Spent half of Day 3 doing deep dives into the craft of writing and the other half geeking out with authors I adore. So yeah, Saturday was a pretty damn good day.
How to Pitch a Story
Although I’m far from being ready to pitch anything, I still found this panel very useful in thinking about what my stories are actually about. Brozek broke down the differences between the different kinds of pitches – elevator, secondary, multipage – and when they’re used. We also got the chance to practice our elevator and secondary pitches with Brozek offering critiques. She also recommended watching Daniel José Older’s “How to Write a Synopsis.”
Idea Versus Story
Nicholas Eames, Cat Rambo
Another super helpful panel. Rambo noted that an idea starting with a character is usually easier to expand on than one starting with a setting because “a character creates the world around them.” My biggest takeaways: the beginning promises the rest of the story; always know the emotional core of your story; and the main character’s motivations should be clear at least to the author. Rambo recommended her book Moving from Idea to Second Draft.
The Magic of Plotting
Kenyon gave a lot of really good tips and tricks but…the session was awfully boring. The problem was she didn’t allow for questions and her entire presentation was her talking and us listening. It needed to be interactive or at least with time allowed for audience questions. I don’t have the kind of attention span to sit still and silently listen for 50 minutes, no matter how fascinating the topic. And as someone who does a lot of conferencing, paneling, presentations, and instruction, I always get annoyed when presenters have to constantly refer back to their notes. Both Brozek and Kenyon were guilty of this. Nothing drags me out of a presentation faster than a presenter who can’t remember their own talking points.
That being said, the most useful thing I got out of this session was thinking of a story in a 4 act structure. Act 1: Set up – the MC doesn’t know what the story problem is yet. Act 2: Responding – MC responds to a small problem with little effort, makes mistakes, etc. because they don’t know what the story problem is yet. Act 3: Attacking – MC is now fully committed to defeating the story problem and begins to fight effectively. Act 4: Resolution – MC risks everything and story problem is solved.
YA Books and YA Comics: What Do They Have to Learn From Each Other?
Nilah Magruder, Sarah Kuhn, Tina Connolly, Caitlin Seal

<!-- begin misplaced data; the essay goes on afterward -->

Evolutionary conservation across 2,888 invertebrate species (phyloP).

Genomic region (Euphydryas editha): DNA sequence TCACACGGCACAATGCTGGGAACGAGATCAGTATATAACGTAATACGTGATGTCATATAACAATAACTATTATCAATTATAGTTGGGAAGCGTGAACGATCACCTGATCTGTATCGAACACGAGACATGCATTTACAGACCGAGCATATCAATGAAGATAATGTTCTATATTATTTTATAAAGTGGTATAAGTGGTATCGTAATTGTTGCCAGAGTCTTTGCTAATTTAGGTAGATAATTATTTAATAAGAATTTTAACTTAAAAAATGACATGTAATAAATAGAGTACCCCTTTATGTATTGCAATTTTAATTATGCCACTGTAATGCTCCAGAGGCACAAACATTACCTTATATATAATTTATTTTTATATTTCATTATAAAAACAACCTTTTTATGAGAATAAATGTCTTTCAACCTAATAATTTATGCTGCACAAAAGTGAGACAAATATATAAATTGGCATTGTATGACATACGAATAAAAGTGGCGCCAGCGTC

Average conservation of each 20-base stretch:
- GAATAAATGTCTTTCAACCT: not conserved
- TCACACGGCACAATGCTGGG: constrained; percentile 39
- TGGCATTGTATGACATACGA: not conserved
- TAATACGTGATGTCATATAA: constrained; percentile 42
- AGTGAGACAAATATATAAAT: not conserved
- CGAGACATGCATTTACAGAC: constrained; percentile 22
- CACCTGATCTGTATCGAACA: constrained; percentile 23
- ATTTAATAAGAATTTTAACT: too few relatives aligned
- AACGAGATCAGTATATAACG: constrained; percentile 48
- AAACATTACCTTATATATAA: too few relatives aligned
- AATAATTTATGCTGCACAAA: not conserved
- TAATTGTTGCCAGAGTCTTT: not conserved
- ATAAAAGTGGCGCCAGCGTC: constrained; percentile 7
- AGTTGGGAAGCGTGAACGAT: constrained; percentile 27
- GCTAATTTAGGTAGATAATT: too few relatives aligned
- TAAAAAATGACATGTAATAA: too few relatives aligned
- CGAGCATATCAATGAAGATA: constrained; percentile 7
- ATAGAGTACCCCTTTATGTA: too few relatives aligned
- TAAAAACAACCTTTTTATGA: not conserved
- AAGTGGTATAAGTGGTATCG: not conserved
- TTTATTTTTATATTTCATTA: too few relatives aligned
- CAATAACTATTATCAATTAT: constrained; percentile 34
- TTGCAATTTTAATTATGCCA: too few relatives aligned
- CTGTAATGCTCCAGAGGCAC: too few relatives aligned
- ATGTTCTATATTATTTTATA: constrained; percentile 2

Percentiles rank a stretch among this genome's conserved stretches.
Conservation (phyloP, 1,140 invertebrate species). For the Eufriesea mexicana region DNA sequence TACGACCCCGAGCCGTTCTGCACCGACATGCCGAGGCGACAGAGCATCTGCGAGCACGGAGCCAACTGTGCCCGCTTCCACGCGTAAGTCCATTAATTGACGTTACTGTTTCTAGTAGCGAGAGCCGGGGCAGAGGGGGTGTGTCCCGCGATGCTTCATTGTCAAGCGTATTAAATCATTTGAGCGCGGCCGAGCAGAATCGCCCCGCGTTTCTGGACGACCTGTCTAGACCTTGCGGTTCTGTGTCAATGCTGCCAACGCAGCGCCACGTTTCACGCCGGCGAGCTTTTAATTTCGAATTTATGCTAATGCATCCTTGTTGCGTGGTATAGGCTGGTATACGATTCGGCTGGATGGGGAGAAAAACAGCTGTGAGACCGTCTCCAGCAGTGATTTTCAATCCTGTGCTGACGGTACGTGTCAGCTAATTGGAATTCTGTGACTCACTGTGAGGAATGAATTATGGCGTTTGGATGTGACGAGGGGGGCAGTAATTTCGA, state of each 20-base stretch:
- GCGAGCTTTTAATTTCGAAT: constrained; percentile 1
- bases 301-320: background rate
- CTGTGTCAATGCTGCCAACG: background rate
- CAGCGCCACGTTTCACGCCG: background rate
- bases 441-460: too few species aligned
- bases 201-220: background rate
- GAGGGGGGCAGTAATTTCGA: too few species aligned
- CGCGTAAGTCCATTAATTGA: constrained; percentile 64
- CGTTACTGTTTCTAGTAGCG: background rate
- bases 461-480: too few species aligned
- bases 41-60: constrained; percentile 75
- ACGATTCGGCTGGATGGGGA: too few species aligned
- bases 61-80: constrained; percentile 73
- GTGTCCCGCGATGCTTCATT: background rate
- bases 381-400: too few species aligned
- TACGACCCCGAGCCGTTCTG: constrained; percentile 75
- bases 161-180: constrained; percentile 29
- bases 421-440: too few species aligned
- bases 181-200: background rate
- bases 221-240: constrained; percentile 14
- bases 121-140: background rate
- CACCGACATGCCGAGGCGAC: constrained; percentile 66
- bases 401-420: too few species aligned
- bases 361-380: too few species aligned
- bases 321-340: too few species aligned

With the afternoon winding down, I needed a fun palette cleanser after all those workshopping panels. This was definitely a good choice on my part. Seal touched on one of the things I love the most about YA: how well it represents the liminal space between childhood and adulthood, between knowing nothing and thinking you know everything, when the world means everything and nothing all at once. There was a good discussion about how shitty it was when the New York Times axed its graphic novel bestseller list (as well as the mass market and genre prose lists). As Kuhn pointed out, the people that suffered the most were marginalized creators because now they couldn’t break onto any lists and get noticed by the general public. Not to mention the inherent snobbery of the Times snubbing its nose at non-literary works.
Afrofuturism: It Ain’t New
Rivers Solomon, Steve Barnes, Nilah Magruder
This is probably going to end up being the best panel of the con for me. So powerful to hear such powerful Black figures speak so eloquently about our history. Barnes is such a powerhouse. He’s clearly used to talking about Black history and Black culture – how can he not with the inimitable Tananarive Due as his wife – and he certainly had a lot to say. Solomon too had some impressive insights. They defined Afrofuturism as “blending the old and new” of the ancient traditions of the Black diaspora and visions of the future. This panel was so emotional for me. I felt it more than anything else. I could’ve listened to them talk Black power for hours. Barnes recommended the article “Black to the Future: Interviews with Samuel R. Delany, Greg Tate, and Tricia Rose” by Mark Dery.
I was also glad to hear Magruder call Barnes out on his ableist comment about Rhodey from the MCU. It takes a lot of courage to stand up to a pillar of the Black literary community in front of an audience of fans. I don’t think he was intentionally or maliciously ableist, but the harm was there. Good on Magruder.
Kelly Robson, Sarah Gailey